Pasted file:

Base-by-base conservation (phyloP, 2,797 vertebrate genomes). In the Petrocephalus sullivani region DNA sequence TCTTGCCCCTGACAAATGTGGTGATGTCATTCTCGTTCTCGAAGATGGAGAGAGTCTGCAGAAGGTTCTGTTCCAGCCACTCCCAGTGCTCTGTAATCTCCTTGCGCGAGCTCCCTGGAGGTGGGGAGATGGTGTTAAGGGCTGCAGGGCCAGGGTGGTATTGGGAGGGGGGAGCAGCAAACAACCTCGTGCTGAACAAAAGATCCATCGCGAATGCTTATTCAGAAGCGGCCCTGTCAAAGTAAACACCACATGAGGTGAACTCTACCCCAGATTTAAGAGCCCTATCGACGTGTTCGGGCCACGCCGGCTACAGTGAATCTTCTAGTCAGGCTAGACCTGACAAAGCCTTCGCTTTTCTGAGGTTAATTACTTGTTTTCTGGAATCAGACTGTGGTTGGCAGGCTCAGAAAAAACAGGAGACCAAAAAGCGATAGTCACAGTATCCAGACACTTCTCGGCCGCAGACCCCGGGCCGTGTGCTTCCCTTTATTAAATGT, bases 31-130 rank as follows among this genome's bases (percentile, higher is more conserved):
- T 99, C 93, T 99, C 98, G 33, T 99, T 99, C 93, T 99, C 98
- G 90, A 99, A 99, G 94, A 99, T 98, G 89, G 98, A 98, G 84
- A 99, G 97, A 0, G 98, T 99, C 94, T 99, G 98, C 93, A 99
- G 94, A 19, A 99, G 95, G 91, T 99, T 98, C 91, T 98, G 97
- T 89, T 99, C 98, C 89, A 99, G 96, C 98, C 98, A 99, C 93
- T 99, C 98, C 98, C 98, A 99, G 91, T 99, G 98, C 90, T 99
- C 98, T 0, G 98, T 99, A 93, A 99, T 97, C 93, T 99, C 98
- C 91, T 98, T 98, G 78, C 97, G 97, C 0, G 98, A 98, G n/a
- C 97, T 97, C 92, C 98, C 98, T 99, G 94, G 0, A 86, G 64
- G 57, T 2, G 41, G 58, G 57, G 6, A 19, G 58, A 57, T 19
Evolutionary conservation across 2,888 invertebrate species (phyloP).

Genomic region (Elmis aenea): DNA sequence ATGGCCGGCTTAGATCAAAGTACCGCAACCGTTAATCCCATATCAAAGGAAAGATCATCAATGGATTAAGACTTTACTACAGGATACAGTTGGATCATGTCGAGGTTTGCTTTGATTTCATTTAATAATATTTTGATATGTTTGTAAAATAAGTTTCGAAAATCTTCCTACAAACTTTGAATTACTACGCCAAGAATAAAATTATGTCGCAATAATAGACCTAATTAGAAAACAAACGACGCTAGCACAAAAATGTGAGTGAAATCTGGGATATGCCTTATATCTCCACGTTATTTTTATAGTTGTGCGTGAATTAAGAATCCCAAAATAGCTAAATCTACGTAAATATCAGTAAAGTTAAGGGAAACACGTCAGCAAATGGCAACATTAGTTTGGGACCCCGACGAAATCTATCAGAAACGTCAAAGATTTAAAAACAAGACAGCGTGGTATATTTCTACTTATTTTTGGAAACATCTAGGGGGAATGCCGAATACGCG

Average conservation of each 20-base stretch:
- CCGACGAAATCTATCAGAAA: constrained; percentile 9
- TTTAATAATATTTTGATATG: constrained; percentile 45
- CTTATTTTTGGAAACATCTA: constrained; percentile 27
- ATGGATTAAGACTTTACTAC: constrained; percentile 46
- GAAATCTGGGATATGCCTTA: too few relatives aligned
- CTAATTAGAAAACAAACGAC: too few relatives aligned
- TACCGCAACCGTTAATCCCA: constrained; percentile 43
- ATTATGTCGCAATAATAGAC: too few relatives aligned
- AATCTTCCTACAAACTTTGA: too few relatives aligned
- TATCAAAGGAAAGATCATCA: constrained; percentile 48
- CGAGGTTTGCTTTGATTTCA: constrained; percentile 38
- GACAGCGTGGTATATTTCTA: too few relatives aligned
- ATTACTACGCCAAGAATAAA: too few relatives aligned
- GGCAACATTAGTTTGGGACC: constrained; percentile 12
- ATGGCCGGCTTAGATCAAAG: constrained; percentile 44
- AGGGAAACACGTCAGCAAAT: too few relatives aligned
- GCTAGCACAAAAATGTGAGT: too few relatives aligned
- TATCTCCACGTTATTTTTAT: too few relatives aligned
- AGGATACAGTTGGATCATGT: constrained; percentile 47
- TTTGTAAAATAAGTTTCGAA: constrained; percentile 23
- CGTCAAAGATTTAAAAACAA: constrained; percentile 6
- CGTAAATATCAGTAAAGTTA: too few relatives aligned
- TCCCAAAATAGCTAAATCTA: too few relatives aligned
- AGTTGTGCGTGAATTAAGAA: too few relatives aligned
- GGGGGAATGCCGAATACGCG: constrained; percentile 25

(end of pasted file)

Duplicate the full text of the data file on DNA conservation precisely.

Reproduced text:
Base-by-base conservation (phyloP, 2,797 vertebrate genomes). In the Petrocephalus sullivani region DNA sequence TCTTGCCCCTGACAAATGTGGTGATGTCATTCTCGTTCTCGAAGATGGAGAGAGTCTGCAGAAGGTTCTGTTCCAGCCACTCCCAGTGCTCTGTAATCTCCTTGCGCGAGCTCCCTGGAGGTGGGGAGATGGTGTTAAGGGCTGCAGGGCCAGGGTGGTATTGGGAGGGGGGAGCAGCAAACAACCTCGTGCTGAACAAAAGATCCATCGCGAATGCTTATTCAGAAGCGGCCCTGTCAAAGTAAACACCACATGAGGTGAACTCTACCCCAGATTTAAGAGCCCTATCGACGTGTTCGGGCCACGCCGGCTACAGTGAATCTTCTAGTCAGGCTAGACCTGACAAAGCCTTCGCTTTTCTGAGGTTAATTACTTGTTTTCTGGAATCAGACTGTGGTTGGCAGGCTCAGAAAAAACAGGAGACCAAAAAGCGATAGTCACAGTATCCAGACACTTCTCGGCCGCAGACCCCGGGCCGTGTGCTTCCCTTTATTAAATGT, bases 31-130 rank as follows among this genome's bases (percentile, higher is more conserved):
- T 99, C 93, T 99, C 98, G 33, T 99, T 99, C 93, T 99, C 98
- G 90, A 99, A 99, G 94, A 99, T 98, G 89, G 98, A 98, G 84
- A 99, G 97, A 0, G 98, T 99, C 94, T 99, G 98, C 93, A 99
- G 94, A 19, A 99, G 95, G 91, T 99, T 98, C 91, T 98, G 97
- T 89, T 99, C 98, C 89, A 99, G 96, C 98, C 98, A 99, C 93
- T 99, C 98, C 98, C 98, A 99, G 91, T 99, G 98, C 90, T 99
- C 98, T 0, G 98, T 99, A 93, A 99, T 97, C 93, T 99, C 98
- C 91, T 98, T 98, G 78, C 97, G 97, C 0, G 98, A 98, G n/a
- C 97, T 97, C 92, C 98, C 98, T 99, G 94, G 0, A 86, G 64
- G 57, T 2, G 41, G 58, G 57, G 6, A 19, G 58, A 57, T 19
Evolutionary conservation across 2,888 invertebrate species (phyloP).

Genomic region (Elmis aenea): DNA sequence ATGGCCGGCTTAGATCAAAGTACCGCAACCGTTAATCCCATATCAAAGGAAAGATCATCAATGGATTAAGACTTTACTACAGGATACAGTTGGATCATGTCGAGGTTTGCTTTGATTTCATTTAATAATATTTTGATATGTTTGTAAAATAAGTTTCGAAAATCTTCCTACAAACTTTGAATTACTACGCCAAGAATAAAATTATGTCGCAATAATAGACCTAATTAGAAAACAAACGACGCTAGCACAAAAATGTGAGTGAAATCTGGGATATGCCTTATATCTCCACGTTATTTTTATAGTTGTGCGTGAATTAAGAATCCCAAAATAGCTAAATCTACGTAAATATCAGTAAAGTTAAGGGAAACACGTCAGCAAATGGCAACATTAGTTTGGGACCCCGACGAAATCTATCAGAAACGTCAAAGATTTAAAAACAAGACAGCGTGGTATATTTCTACTTATTTTTGGAAACATCTAGGGGGAATGCCGAATACGCG

Average conservation of each 20-base stretch:
- CCGACGAAATCTATCAGAAA: constrained; percentile 9
- TTTAATAATATTTTGATATG: constrained; percentile 45
- CTTATTTTTGGAAACATCTA: constrained; percentile 27
- ATGGATTAAGACTTTACTAC: constrained; percentile 46
- GAAATCTGGGATATGCCTTA: too few relatives aligned
- CTAATTAGAAAACAAACGAC: too few relatives aligned
- TACCGCAACCGTTAATCCCA: constrained; percentile 43
- ATTATGTCGCAATAATAGAC: too few relatives aligned
- AATCTTCCTACAAACTTTGA: too few relatives aligned
- TATCAAAGGAAAGATCATCA: constrained; percentile 48
- CGAGGTTTGCTTTGATTTCA: constrained; percentile 38
- GACAGCGTGGTATATTTCTA: too few relatives aligned
- ATTACTACGCCAAGAATAAA: too few relatives aligned
- GGCAACATTAGTTTGGGACC: constrained; percentile 12
- ATGGCCGGCTTAGATCAAAG: constrained; percentile 44
- AGGGAAACACGTCAGCAAAT: too few relatives aligned
- GCTAGCACAAAAATGTGAGT: too few relatives aligned
- TATCTCCACGTTATTTTTAT: too few relatives aligned
- AGGATACAGTTGGATCATGT: constrained; percentile 47
- TTTGTAAAATAAGTTTCGAA: constrained; percentile 23
- CGTCAAAGATTTAAAAACAA: constrained; percentile 6
- CGTAAATATCAGTAAAGTTA: too few relatives aligned
- TCCCAAAATAGCTAAATCTA: too few relatives aligned
- AGTTGTGCGTGAATTAAGAA: too few relatives aligned
- GGGGGAATGCCGAATACGCG: constrained; percentile 25